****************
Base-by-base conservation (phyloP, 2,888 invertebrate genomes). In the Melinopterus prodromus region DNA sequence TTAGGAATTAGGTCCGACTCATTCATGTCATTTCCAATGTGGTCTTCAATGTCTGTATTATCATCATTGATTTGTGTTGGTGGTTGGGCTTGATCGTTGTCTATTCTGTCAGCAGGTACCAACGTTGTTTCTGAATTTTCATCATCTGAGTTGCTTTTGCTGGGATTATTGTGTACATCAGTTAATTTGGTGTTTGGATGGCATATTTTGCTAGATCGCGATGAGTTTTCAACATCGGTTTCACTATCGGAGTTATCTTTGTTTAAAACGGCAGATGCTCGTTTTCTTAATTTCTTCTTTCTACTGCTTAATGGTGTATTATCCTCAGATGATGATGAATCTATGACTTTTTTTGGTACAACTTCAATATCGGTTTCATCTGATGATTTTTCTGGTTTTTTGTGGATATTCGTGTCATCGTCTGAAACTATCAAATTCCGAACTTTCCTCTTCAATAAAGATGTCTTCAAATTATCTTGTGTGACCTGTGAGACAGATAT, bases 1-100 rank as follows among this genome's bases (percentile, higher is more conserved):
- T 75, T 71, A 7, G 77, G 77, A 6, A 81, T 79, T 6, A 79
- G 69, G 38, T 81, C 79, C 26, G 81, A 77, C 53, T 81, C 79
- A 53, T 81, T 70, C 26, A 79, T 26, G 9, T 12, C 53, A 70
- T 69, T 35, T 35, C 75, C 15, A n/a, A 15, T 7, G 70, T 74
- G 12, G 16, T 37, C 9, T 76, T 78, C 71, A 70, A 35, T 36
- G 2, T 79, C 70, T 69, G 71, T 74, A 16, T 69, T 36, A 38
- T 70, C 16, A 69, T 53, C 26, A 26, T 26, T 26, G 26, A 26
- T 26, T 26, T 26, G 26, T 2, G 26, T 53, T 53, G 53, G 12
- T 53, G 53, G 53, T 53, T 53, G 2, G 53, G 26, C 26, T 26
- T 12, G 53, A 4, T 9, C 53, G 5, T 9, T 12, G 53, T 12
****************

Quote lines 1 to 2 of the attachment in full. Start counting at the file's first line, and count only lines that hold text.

Base-by-base conservation (phyloP, 2,888 invertebrate genomes). In the Melinopterus prodromus region DNA sequence TTAGGAATTAGGTCCGACTCATTCATGTCATTTCCAATGTGGTCTTCAATGTCTGTATTATCATCATTGATTTGTGTTGGTGGTTGGGCTTGATCGTTGTCTATTCTGTCAGCAGGTACCAACGTTGTTTCTGAATTTTCATCATCTGAGTTGCTTTTGCTGGGATTATTGTGTACATCAGTTAATTTGGTGTTTGGATGGCATATTTTGCTAGATCGCGATGAGTTTTCAACATCGGTTTCACTATCGGAGTTATCTTTGTTTAAAACGGCAGATGCTCGTTTTCTTAATTTCTTCTTTCTACTGCTTAATGGTGTATTATCCTCAGATGATGATGAATCTATGACTTTTTTTGGTACAACTTCAATATCGGTTTCATCTGATGATTTTTCTGGTTTTTTGTGGATATTCGTGTCATCGTCTGAAACTATCAAATTCCGAACTTTCCTCTTCAATAAAGATGTCTTCAAATTATCTTGTGTGACCTGTGAGACAGATAT, bases 1-100 rank as follows among this genome's bases (percentile, higher is more conserved):
- T 75, T 71, A 7, G 77, G 77, A 6, A 81, T 79, T 6, A 79